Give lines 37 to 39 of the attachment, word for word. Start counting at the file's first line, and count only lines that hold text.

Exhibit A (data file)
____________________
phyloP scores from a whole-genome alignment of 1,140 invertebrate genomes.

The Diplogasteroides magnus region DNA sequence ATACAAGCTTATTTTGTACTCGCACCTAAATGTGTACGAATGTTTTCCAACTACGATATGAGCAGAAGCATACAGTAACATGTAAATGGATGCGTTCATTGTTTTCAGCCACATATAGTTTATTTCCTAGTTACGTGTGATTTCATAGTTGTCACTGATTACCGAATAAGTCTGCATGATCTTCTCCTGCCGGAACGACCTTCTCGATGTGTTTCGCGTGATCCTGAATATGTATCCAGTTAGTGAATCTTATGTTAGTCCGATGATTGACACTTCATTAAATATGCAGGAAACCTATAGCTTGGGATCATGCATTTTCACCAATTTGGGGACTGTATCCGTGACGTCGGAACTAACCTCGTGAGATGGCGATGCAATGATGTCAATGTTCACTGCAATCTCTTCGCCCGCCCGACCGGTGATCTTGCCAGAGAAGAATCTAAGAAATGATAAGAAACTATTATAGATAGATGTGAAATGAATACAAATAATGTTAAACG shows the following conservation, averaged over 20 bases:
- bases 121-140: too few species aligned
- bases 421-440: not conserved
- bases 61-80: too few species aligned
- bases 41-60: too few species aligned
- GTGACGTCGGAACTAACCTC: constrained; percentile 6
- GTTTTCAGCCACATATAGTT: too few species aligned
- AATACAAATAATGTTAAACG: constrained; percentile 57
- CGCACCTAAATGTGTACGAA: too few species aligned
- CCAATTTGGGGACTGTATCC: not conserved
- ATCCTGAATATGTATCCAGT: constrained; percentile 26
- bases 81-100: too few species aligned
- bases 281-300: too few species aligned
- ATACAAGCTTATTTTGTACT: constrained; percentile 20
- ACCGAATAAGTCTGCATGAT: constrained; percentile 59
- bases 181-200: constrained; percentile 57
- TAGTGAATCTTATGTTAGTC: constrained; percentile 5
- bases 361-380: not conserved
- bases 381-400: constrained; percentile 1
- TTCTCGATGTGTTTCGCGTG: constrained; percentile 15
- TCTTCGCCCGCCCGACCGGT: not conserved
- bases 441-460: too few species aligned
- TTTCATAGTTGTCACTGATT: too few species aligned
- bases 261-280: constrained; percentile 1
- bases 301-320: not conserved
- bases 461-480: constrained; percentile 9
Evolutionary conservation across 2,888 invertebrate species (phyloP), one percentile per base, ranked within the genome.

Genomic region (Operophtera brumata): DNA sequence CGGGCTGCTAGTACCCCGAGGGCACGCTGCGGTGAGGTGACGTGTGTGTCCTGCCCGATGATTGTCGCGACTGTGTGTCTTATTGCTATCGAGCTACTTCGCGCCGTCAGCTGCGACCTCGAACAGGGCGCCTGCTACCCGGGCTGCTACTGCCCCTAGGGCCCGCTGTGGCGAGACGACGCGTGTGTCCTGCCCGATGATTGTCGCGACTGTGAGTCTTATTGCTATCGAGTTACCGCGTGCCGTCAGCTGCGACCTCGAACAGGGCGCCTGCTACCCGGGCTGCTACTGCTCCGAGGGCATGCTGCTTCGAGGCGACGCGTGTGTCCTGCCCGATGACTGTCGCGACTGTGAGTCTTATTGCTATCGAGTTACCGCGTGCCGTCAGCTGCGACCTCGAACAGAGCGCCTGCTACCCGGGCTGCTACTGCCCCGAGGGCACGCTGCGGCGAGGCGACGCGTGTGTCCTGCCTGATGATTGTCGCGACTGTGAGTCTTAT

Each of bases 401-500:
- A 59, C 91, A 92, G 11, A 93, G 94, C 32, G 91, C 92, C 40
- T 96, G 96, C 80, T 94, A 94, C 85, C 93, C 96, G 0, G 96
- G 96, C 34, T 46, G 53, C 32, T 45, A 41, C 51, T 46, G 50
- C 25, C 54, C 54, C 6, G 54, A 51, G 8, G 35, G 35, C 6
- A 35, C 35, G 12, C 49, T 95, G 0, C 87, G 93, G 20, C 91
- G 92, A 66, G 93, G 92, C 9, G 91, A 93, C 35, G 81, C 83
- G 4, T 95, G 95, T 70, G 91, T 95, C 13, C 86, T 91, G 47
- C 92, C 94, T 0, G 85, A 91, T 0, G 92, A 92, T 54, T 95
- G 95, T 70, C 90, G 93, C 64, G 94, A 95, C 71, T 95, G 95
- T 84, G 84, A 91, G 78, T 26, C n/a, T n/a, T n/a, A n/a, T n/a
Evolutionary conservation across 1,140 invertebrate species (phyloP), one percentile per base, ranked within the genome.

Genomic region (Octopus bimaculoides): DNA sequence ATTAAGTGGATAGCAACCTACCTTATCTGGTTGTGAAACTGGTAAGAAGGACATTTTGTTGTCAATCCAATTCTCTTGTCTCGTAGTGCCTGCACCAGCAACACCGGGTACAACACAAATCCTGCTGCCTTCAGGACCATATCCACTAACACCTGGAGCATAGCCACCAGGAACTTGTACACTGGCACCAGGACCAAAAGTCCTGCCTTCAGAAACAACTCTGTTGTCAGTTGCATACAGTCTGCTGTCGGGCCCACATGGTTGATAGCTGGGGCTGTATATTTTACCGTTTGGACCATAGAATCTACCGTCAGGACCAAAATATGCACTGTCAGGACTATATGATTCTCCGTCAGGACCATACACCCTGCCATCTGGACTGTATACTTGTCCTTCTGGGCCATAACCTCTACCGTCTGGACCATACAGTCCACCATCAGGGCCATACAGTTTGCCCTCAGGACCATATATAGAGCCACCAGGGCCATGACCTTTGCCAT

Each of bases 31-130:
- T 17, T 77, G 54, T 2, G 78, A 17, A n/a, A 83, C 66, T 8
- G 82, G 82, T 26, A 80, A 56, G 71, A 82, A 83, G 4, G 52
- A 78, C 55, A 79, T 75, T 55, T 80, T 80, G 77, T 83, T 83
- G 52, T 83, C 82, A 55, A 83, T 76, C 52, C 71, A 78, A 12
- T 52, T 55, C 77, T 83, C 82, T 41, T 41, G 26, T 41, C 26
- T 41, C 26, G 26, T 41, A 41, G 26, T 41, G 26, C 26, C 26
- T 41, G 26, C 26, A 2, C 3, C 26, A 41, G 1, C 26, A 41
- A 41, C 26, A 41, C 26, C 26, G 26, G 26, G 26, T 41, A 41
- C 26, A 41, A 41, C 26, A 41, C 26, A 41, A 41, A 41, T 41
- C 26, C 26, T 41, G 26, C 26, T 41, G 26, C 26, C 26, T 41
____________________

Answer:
- G 4, T 95, G 95, T 70, G 91, T 95, C 13, C 86, T 91, G 47
- C 92, C 94, T 0, G 85, A 91, T 0, G 92, A 92, T 54, T 95
- G 95, T 70, C 90, G 93, C 64, G 94, A 95, C 71, T 95, G 95